This is the story of how we discovered the phenomenon of Emergence in computational data. The phenomenon, which biologists used to explain complex behaviour arising from simple roots, such as swarming of birds and neurons of human brains, is now performing complex machine learning tasks.

To put it simply, a large data set coupled with high computational power will yield machines that are capable of performing tasks with emergent properties. It is a kind of machine learning evolution, a sudden appearance of new behaviour. Large language models (LLMs), such as ChatGPT, display emergence by suddenly gaining new abilities as they grow. The data set behind ChatGPT, the new messiah of the digital world, is nothing but a large set of words; 300 billion to be precise, all scraped from the internet. It is an ever-evolving symphony where the notes of AI weave through the tapestry of constant self innovation.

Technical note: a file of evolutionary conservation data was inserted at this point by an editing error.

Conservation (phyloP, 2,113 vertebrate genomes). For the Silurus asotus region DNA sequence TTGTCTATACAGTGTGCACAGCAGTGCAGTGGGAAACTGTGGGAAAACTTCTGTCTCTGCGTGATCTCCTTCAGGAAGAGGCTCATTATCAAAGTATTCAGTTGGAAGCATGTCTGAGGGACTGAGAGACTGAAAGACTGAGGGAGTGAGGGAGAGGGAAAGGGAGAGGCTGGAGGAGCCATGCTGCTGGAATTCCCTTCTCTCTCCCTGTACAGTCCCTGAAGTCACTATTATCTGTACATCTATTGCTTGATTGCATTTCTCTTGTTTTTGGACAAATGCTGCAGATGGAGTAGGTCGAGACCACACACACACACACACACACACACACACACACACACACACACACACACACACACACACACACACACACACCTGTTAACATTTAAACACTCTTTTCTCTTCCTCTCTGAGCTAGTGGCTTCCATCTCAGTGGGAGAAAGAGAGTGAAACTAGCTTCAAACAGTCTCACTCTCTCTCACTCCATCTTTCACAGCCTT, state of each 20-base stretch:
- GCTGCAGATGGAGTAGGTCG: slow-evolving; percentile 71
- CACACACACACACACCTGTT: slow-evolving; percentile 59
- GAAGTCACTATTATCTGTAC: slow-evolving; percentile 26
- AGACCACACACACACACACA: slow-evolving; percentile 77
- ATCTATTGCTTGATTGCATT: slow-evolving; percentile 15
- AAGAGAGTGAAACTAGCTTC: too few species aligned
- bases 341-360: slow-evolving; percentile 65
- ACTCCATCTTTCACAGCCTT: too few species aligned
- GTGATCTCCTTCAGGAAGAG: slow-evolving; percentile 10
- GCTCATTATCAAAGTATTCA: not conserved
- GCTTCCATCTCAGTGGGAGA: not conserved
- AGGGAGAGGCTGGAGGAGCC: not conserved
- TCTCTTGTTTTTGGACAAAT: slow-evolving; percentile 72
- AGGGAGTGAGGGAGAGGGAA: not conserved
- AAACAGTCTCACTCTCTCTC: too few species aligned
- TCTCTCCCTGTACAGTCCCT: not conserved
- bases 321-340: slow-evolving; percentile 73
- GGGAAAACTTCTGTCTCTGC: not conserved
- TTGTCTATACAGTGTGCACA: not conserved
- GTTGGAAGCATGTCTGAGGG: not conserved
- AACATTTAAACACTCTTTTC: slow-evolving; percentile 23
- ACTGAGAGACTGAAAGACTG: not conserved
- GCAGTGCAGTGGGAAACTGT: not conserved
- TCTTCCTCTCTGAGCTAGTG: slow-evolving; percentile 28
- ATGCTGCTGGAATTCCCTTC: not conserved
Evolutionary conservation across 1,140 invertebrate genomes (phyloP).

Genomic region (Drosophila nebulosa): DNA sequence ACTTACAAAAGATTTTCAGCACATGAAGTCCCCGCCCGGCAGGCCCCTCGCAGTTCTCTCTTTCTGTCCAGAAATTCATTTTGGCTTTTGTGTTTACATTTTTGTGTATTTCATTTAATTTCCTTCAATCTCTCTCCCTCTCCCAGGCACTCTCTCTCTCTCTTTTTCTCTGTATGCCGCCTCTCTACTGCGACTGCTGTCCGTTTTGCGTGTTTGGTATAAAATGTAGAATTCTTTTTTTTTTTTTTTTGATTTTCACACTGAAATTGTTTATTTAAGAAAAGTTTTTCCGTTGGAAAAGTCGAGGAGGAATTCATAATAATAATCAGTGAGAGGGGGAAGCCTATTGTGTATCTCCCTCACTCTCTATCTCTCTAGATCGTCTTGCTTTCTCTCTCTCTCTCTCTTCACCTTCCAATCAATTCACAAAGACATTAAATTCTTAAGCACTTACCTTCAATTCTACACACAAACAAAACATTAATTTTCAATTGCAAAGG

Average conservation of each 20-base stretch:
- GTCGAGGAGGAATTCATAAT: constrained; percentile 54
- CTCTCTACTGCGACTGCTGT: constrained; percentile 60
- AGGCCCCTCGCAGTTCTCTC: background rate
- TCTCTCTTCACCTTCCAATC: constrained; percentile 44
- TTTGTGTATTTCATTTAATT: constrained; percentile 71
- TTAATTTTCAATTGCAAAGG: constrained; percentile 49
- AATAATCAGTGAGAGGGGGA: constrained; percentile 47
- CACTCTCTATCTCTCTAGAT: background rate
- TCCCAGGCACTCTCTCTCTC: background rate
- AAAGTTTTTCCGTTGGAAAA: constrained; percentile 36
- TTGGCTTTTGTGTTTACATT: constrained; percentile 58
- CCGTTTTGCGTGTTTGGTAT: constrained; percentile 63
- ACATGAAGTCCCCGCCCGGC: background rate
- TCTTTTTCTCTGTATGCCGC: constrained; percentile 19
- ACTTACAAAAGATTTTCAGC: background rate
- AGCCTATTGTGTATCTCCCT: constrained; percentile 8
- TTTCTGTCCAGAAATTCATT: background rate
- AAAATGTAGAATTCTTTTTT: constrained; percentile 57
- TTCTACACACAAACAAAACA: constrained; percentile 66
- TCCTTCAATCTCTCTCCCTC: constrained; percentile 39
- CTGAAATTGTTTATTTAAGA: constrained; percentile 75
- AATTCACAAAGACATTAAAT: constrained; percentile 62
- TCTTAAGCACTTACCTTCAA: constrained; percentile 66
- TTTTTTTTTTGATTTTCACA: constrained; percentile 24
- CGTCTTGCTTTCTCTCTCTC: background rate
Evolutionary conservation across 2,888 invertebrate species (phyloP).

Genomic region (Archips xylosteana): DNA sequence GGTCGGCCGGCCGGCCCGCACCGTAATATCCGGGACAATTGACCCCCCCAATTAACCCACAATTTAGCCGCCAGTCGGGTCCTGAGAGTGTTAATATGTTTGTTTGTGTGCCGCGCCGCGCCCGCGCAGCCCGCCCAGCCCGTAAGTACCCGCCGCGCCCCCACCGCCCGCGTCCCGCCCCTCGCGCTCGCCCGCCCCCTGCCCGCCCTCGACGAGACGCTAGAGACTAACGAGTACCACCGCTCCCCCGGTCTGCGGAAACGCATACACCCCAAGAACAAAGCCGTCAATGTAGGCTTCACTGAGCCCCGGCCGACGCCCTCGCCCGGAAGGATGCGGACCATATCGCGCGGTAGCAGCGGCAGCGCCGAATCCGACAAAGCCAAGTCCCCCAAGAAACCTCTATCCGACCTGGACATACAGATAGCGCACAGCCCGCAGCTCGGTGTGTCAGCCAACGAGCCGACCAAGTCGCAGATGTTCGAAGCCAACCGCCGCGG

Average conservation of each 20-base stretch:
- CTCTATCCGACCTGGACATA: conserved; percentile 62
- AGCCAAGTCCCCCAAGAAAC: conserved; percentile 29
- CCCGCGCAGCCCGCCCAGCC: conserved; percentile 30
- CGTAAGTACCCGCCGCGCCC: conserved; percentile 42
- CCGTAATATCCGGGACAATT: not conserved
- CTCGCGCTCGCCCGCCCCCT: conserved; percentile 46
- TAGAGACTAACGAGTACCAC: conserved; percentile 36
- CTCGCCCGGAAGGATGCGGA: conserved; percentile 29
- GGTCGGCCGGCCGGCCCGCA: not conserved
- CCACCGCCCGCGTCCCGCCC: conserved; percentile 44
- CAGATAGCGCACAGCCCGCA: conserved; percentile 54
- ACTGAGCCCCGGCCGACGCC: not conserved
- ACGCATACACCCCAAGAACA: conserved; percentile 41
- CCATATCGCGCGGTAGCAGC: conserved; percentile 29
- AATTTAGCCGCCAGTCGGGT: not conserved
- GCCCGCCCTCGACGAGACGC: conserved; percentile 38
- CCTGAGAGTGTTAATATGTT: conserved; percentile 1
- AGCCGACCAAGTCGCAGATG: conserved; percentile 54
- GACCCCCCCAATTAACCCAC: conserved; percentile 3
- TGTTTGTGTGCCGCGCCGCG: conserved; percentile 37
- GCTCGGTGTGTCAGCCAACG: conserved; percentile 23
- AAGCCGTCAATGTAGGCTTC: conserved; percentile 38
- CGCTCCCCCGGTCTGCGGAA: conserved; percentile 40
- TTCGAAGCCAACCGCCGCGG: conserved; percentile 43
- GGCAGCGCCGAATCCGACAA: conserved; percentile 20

In an era marked by the rapid evolution of artificial intelligence, it is essential to avoid succumbing to a doomsday fear psychosis that indiscriminately vilifies all aspects of AI. Acknowledging and addressing risks associated with this burgeoning technology is the need of the hour.


The Assam Police’s campaign poster to tackle AI-based misinformation The Assam Police’s campaign poster to tackle AI-based misinformation

Rapid technological advancement is the cornerstone of human civilisation. From rubbing stones to inventing the wheel, technology has played a key role in societal evolution. All previous tech innovations helped us in communicating or propagating our ideas. While AI has the potential to revolutionise our lives positively, it also brings forth a side that is exploited by malicious actors to perpetrate crimes that were once unimaginable.